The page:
The largest revolutionary alliance will not feature heavily in the “revolution’s parliament,” but the process that is putting it in place is helping many of the young parties in the Revolution Continues Coalition (RC) gain exposure and experience, members say.
Preliminary results of the first round of the 2011 parliamentary elections indicate that overall, RC electoral lists will finish behind the Muslim Brotherhood’s Freedom and Justice Party (FJP), the newly-formed Salafi Nour Party, the 28-year-old New Wafd Party, the 16-year-old Brotherhood offshoot Wasat Party, and the newly-formed Egyptian Bloc, backed by billionaire Naguib Sawiris.
RC members believe that each of the above parties enjoys a critical strategic advantage over them that naturally gives them the lead in the polls. “The groups that beat us in the polls are more experienced politically, are able to tap into the religious emotions of people, and are well-funded. We do not have any of that,” said Abdel-Ghaffar Shokr, a member of the Socialist Popular Alliance, the RC’s flagship party.
In Cairo, the alliance expects to win between 3 and 5 percent of votes, which would make it very difficult to win any seats on the electoral lists. They have, however, already guaranteed themselves one of the individual seats in Cairo with Amr Hamzawy, founder of the Egypt Freedom Party. Outside Cairo, they seem poised to win at least one seat in the Fayoum Governorate and have their hopes pinned on one seat in Alexandria.
“The results are within our expectations — we are not a heavyweight in politics and are comprised of nascent parties,” said Yahya Fikry, an RC campaign manager. He admitted that they did have higher hopes for southern Cairo though.
Although it is comprised of mainly left-leaning groups, the RC boasts one of the most diverse array of actors. Besides the Socialist Popular Alliance, it also has new political parties such as the Egyptian Current (comprised of a splinter group of former Muslim Brotherhood youth), the Egypt Socialist Party, and the Egypt Freedom Party. It also includes many revolutionary and activist groups that have made their names as points of reference since the 25 January Revolution, such as the Justice and Freedom Movement and the Coalition of Revolutionary Youth.
The Egypt Freedom Party and the Egyptian Current Party are on opposing sides of the political spectrum, as they are respectively social democratic/secular and leftist/Islamic. Members insist that this ideological divide does not represent a stumbling block in the alliance’s campaigning.
“This coalition is based on a desire to replicate a model of consensus building among different groups, on a desire to act as one to achieve the roles of the revolution,” said Shahir George, a founding member of the Egypt Freedom Party and a candidate. Alliance members agree on base issues of achieving social justice for the poor, assigning minimum and maximum wages, and ensuring the empowerment of Egyptians from every strata of society.
The November clashes and current Tahrir Square sit-in has also affected the outcome of the RC’s candidates in the elections, they say “We were the only political group participating in the elections that announced our alliance with the revolutionaries in Tahrir, which absorbed much of our energy and focus in the critical pre-elections week,” said Yasser al-Hawary, parliamentary candidate and member of the Justice and Freedom Movement.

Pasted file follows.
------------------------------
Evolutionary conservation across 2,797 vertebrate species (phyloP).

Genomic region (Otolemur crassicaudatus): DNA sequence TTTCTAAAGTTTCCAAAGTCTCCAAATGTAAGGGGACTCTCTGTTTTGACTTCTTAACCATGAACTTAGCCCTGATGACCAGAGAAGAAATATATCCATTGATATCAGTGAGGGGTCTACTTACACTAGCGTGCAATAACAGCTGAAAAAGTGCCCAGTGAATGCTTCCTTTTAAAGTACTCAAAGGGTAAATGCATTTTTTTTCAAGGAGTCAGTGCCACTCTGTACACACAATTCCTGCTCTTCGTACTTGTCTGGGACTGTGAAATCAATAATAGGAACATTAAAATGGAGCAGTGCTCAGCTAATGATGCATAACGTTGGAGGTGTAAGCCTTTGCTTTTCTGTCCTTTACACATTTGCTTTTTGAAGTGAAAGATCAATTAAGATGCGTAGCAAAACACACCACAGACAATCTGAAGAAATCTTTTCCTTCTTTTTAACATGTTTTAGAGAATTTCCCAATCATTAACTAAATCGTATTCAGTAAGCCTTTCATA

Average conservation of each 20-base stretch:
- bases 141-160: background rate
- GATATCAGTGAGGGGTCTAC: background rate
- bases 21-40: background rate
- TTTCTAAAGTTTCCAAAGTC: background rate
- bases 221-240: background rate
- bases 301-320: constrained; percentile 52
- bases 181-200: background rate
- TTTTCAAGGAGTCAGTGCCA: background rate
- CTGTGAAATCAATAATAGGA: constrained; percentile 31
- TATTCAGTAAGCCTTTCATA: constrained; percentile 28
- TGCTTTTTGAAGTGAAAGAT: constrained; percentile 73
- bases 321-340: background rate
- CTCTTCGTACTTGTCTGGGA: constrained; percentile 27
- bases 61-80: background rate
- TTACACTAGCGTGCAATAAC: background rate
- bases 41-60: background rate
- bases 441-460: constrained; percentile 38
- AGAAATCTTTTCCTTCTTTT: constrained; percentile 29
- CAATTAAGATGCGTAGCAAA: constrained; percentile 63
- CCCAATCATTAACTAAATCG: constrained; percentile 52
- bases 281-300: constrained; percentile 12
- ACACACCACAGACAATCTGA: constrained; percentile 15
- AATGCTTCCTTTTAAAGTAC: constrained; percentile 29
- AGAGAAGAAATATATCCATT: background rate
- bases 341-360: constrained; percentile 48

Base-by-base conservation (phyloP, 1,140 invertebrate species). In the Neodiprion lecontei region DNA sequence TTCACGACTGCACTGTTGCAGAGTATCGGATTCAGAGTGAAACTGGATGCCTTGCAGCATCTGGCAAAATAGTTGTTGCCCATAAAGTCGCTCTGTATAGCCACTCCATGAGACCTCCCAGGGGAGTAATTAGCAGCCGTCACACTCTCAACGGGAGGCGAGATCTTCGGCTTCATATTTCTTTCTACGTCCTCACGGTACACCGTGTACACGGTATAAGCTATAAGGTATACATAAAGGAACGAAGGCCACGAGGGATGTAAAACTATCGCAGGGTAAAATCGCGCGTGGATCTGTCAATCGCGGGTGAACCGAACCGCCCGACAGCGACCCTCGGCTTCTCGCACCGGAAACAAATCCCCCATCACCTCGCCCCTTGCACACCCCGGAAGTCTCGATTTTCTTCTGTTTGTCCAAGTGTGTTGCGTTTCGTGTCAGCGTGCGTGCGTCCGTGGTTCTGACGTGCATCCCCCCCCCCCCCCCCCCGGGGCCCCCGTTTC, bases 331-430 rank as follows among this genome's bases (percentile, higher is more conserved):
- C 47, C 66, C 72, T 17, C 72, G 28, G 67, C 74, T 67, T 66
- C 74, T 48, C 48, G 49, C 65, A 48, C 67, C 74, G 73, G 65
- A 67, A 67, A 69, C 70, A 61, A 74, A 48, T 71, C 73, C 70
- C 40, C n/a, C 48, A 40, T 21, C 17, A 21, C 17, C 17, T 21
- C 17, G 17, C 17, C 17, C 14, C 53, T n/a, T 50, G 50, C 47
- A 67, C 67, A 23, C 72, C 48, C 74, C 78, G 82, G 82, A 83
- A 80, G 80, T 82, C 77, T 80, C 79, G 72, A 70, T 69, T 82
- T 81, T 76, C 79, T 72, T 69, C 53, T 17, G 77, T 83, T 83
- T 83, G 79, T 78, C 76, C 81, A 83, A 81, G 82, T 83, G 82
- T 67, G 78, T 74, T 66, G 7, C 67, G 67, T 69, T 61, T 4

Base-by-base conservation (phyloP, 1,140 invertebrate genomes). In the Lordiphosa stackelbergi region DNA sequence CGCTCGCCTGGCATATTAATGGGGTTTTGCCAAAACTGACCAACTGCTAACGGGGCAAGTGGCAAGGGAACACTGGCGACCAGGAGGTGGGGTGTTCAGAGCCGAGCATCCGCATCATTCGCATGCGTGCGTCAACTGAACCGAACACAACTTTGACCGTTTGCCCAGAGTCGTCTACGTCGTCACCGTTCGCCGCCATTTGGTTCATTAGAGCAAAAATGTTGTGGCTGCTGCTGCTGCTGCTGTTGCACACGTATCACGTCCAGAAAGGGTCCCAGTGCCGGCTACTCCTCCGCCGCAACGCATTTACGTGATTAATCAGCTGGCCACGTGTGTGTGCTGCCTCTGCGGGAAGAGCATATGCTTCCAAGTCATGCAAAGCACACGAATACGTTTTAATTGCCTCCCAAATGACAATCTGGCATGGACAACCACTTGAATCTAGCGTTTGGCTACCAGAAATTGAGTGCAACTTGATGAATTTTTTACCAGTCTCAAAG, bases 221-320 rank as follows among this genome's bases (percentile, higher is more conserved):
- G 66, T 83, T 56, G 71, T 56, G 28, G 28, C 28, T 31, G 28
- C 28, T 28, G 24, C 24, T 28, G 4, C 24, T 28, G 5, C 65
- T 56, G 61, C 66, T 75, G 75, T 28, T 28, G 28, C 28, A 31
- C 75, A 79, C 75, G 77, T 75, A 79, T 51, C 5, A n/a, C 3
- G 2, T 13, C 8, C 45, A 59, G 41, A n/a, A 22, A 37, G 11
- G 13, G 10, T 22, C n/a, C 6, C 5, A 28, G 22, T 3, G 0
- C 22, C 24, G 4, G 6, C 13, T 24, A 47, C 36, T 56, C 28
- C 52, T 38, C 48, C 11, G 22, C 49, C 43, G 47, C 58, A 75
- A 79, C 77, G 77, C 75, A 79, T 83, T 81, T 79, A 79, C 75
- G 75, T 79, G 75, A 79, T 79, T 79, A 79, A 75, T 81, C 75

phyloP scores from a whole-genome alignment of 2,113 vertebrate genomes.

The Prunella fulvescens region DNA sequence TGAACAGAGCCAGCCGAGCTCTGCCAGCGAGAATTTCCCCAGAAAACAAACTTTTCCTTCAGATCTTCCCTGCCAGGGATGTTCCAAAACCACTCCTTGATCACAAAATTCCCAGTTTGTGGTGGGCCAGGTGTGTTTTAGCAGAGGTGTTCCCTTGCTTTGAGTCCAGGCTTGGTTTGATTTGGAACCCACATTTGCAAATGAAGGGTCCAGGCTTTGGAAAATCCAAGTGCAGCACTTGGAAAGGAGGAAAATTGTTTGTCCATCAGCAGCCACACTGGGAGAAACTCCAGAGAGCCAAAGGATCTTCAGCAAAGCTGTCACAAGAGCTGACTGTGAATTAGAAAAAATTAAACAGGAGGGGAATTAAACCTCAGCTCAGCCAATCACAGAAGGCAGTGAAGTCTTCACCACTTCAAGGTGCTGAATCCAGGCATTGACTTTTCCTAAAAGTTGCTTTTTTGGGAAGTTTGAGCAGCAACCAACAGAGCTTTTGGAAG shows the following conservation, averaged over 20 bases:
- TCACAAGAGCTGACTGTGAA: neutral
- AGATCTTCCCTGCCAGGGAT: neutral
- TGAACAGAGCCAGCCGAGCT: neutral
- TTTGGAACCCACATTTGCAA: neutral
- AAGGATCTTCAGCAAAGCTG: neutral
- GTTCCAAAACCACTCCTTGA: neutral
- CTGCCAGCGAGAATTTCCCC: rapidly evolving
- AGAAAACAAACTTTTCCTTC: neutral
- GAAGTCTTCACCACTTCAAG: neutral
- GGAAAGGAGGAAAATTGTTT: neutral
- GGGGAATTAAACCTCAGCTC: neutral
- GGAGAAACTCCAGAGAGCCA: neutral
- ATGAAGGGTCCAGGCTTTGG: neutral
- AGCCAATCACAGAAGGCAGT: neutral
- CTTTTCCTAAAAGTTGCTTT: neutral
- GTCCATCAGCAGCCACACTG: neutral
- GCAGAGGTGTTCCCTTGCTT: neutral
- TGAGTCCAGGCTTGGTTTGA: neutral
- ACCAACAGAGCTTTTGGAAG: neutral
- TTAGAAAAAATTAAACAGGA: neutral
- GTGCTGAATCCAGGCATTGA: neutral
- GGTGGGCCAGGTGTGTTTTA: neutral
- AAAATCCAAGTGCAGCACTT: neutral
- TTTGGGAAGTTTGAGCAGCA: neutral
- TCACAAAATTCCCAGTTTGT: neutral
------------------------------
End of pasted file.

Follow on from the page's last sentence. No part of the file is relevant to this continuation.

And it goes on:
Hawary and many other RC candidates, such as Hamzawy, stopped campaigning during the height of the clashes on 19 and 20 November.
A majority of candidates claim to have encountered severe financial difficulties campaigning, despite Hamzawy's announcement of a campaign fund of around LE250,000, still around half of the allowed limit.
“Most young candidates funded the campaigns from their pockets,” Hawary said.
The majority of RC member groups formed in Cairo recently, and were not able to form a robust presence in other governorates. In the coming two rounds, the groups are hoping for results in Sohag, Beheira, Aswan, and Sharqeya governorates. They have yet to form a nationwide campaign, and probably will not be able to in time. “We will unfortunately need to rely mainly on the strength of each candidate in his constituency,” Shokr said.
Despite small irregularities in the run-up to the elections and individual complaints about FJP and Nour Party candidates allegedly using religious spaces for campaigning and campaigning in front of polling stations, most RC representatives agree that in general, the elections were free and better organized.
“Our political differences and our belief that the FJP made strides forward based on political opportunism does not mean we do not accept the results and that they actually won a majority,” Fikry said.
Looking forward, the RC sees the silver lining in their participation in these elections. “We’re getting known and creating a buzz through interaction with people despite the fact that most of the parties involved have yet to be officially incorporated,” said George. The Socialist Popular Alliance itself only submitted their official incorporation papers on 9 October. The Egypt Freedom Party will be announcing their incorporation only after the elections, and their candidates ran as independents.
“Our main gain from these elections is that people know that the struggle to achieve the goals of the revolution will be continued by this group even after the revolution’s main events,” George said.